Wait, the U.S. Incarcerated Japanese Peruvians during WWII? | Haiyun Lu | 9 Min Read

June 19, 2023

It was the third sunny day in May after weeks of dreadful rain. Looking longingly out of my office window in the nearly empty school building, I promised myself a long walk with my dog after the webinar. I returned my attention to the screen. To me, this webinar on the little-known topic of “Japanese Latin Americans & U.S. WWII Incarceration: Accountability and Redress” was most important, so I decided to jump in at the deep end by attending it.

Three prominent advocates and experts in the field were on the panel. Dr. Natasha Sugiyama, the panel’s moderator, is also the first person who educated me on the topic and introduced the panelists. Dr. Stephanie Moore spoke next and presented the historical background of Japanese immigration to Latin America between the early 1800s to the mid-19th century. Grace Shimizu was the third person to speak. She shared the decades-long frustrating journey of the Campaign for Justice: Redress NOW for Japanese Latin Americans. As I was listening, cold sweat covered my palms and my chest started to hurt. Words completely escaped me. There was so much I did not know. The rest of the world knows even less, which really saddened me.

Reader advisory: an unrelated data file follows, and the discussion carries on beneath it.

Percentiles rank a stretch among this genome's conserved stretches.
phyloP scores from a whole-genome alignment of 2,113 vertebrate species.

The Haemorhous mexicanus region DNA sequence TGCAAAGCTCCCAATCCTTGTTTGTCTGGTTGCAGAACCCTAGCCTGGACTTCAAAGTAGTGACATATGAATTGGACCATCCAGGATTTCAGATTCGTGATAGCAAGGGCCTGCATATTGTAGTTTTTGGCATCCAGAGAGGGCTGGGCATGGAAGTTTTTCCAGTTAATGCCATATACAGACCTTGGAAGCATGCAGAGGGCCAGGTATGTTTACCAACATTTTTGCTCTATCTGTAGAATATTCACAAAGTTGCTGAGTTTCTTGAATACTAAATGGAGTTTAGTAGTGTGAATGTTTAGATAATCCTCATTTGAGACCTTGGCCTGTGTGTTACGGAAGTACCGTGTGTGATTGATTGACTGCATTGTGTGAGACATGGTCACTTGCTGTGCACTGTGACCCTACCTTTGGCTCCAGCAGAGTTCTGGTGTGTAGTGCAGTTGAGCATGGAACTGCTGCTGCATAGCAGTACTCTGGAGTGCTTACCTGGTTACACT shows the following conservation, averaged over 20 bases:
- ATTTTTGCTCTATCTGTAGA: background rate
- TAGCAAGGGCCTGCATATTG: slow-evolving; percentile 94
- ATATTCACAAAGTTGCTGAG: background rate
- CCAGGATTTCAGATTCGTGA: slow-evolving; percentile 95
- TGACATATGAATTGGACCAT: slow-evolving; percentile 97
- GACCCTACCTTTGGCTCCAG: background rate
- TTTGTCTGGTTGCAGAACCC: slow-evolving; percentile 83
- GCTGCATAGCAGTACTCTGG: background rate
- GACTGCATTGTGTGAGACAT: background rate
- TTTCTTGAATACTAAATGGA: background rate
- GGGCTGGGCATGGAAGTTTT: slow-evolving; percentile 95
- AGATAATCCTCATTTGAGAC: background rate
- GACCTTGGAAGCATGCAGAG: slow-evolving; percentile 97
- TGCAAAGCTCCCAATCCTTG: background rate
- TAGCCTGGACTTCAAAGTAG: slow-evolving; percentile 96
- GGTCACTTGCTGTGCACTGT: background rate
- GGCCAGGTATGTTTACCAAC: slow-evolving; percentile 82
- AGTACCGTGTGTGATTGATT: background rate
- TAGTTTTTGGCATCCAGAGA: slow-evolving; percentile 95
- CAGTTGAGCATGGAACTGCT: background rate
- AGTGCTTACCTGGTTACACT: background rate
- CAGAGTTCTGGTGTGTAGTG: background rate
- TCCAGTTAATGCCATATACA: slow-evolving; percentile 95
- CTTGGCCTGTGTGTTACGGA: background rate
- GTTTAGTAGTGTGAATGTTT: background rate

Only two months ago, I first heard about incarcerated Japanese Latin Americans during WWII.  2,264 of them from 13 different Latin American countries were abducted from their homes or businesses. The U.S. planned to use them for hostage exchange with Japan. They were incarcerated in the Crystal City Department of Justice Internment Camp in Texas. 800 of them were actually used as hostages. Once they left Peru for this camp, their families never saw them again. After the war ended, most of the internees were deported to war-devastated Japan because the U.S. assigned them “illegal entry” upon their arrival. 

This hard fact of history did not seem real to me: ordinary people lost their fundamental human rights in violent ways. It felt like watching a horror movie in which roaming gangsters controlled the world. More than three-quarters of a century later, gangsters are still in denial of their wrongdoing and refuse to acknowledge the truth. Except, the human rights destroyers are not gangsters. They represent the self-claimed “guardian of world peace”—the United States of America.

Since U.S. history has often overlooked or excluded Asian American experiences, fewer than 10% of the general public is aware…

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Haiyun Lu

Haiyun Lu, a Chinese language teacher at the University School of Milwaukee (WI), is also a writer, blogger, trainer, curriculum designer, meditator, and Co-Founder at Ignite Chinese.